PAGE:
On Saturday night, the bar was packed. I was surprised by this, as I had always associated Cecconi’s with fine dining rather than with a swanky scene. But swanky it was. A group of four men leaned against the marble wearing velvet blazers and going sockless with tailored trousers and brown dress shoes. One rested his palm on the bar and threw his head back when he laughed. It didn’t look like they were waiting for a table; instead, I watched as they scanned the bar for ladies. Two black men with glimmering jewelry glanced my way. We made quick eye contact across the crowd. I seemed to be the only single woman having a drink. As I surveyed the tables I saw several four-tops filled with groups of girls (as well as handsome grey-haired men dining with their wives and friends), but the bar was overflowing with testosterone. (Let me be really blunt in case you’re missing the message amidst flowery description – ladies, there are a bunch of men who set up camp at the Cecconi’s bar on Saturday nights).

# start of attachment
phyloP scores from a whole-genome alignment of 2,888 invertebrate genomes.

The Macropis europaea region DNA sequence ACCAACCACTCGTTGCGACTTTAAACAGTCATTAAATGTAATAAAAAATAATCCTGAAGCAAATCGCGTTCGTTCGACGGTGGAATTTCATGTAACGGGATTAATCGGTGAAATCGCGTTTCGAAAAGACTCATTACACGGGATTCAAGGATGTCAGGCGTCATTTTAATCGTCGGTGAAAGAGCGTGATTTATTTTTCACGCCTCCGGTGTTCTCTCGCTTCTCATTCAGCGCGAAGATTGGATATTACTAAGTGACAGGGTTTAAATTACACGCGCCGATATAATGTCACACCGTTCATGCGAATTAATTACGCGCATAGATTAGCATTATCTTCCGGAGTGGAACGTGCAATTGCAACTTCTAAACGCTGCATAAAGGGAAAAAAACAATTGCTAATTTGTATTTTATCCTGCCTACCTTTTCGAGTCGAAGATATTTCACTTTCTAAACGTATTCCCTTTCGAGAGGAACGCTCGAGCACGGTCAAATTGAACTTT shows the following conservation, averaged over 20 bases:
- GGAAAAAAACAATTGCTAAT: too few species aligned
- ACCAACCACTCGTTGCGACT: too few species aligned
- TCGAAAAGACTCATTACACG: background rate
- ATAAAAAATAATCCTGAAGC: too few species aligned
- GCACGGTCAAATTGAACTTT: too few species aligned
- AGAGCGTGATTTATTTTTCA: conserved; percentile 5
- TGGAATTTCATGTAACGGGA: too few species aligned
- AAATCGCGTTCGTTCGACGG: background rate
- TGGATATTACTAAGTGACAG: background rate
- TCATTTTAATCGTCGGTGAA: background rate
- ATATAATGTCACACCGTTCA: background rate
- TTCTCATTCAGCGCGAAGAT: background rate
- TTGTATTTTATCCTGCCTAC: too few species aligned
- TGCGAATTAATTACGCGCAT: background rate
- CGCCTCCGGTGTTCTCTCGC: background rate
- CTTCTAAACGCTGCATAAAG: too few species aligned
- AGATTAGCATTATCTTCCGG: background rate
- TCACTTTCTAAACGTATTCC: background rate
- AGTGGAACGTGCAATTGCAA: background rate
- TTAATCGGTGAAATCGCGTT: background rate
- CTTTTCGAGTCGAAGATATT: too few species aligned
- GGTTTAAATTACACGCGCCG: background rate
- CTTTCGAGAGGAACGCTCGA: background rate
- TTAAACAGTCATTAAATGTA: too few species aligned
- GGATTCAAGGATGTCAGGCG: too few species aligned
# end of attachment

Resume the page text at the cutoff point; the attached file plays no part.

On Wednesday it was a different scene. The barstools were full but there was no crowd standing and surrounding; rather, table after table was filled with cliques of chicks. They were dolled up – wearing backless bodysuits with black pants, or sleek fitted dresses – having girl talk over cocktails and calamari (which is both crunchy and tender, served with lemon aioli sauce). For a moment, I thought I saw a table of four single men, but then I noticed their dad (or someone of that age that bore a genetic resemblance). So, dear men: if you can figure out how to mix and mingle at another’s dinner table (which, from where I’m sitting, does seem tricky), Wednesday may just be your night.